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BP gets first FAA approval to use commercial UAVs

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11 June 2014



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BP, the oil and energy company, received the first FAA early-use approval to fly Puma UAVs in and around Prudhoe Bay, Alaska. 

Puma’s are small, weighing only 13 pounds. They are 4’7” long with a wingspan of 9’ and manufactured by AeroVironment. The battery version can fly for 3-1/2 hours while the solar-powered version can fly for more than 9 hours.

FastCompany reported:

BP says that their single Puma drone will be used for monitoring specific maintenance activities on roads, oil pipelines, and other infrastructure. Industry publication Oil & Gas Financial Journal added that the UAV is designed to aggregate data for BP, including integrating photographs and sensor information into 3-D models of roads, pads, and pipelines, along with precision volumetric measurement, and topographic analysis of the company’s gravel pits.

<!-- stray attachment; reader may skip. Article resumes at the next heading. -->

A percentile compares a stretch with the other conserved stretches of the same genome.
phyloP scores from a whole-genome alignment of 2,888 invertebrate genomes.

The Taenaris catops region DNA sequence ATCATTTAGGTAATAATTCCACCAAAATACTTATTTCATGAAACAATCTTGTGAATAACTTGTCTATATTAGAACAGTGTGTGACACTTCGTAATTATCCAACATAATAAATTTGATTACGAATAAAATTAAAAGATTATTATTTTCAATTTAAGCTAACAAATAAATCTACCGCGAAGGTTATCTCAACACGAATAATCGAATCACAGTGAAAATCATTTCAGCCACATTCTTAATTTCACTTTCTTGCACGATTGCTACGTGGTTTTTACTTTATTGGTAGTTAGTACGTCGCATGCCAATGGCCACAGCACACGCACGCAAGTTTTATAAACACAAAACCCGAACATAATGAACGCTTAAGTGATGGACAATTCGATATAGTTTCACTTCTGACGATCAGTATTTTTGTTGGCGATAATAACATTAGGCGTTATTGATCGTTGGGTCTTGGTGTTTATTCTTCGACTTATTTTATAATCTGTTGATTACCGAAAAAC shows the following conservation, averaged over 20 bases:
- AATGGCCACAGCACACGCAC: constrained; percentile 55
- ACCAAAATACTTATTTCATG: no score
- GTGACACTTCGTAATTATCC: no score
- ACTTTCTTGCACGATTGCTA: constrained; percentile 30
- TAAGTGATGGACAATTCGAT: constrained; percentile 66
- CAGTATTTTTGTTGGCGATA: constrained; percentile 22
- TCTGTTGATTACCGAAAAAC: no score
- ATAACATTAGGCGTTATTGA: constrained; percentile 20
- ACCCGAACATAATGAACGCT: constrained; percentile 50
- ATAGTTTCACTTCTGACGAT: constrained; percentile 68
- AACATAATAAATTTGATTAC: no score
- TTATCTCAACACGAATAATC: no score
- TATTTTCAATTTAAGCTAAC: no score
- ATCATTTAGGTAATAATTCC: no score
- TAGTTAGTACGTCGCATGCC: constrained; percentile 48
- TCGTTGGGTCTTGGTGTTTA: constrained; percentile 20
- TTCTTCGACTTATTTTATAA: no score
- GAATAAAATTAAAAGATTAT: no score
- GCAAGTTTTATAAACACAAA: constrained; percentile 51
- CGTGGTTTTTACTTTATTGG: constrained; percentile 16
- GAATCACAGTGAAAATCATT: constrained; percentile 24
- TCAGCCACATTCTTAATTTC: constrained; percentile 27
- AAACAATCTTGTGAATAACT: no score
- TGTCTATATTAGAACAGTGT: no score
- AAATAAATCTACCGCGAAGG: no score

This is the first of what many expect to be a steady stream of approvals for the use of commercial UAVs in low-population areas of the U.S. Prudhoe Bay has little air traffic and fewer safety hazards.



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Frank Tobe is the owner and publisher of The Robot Report, and is also a panel member for Robohub's Robotics by Invitation series.
Frank Tobe is the owner and publisher of The Robot Report, and is also a panel member for Robohub's Robotics by Invitation series.





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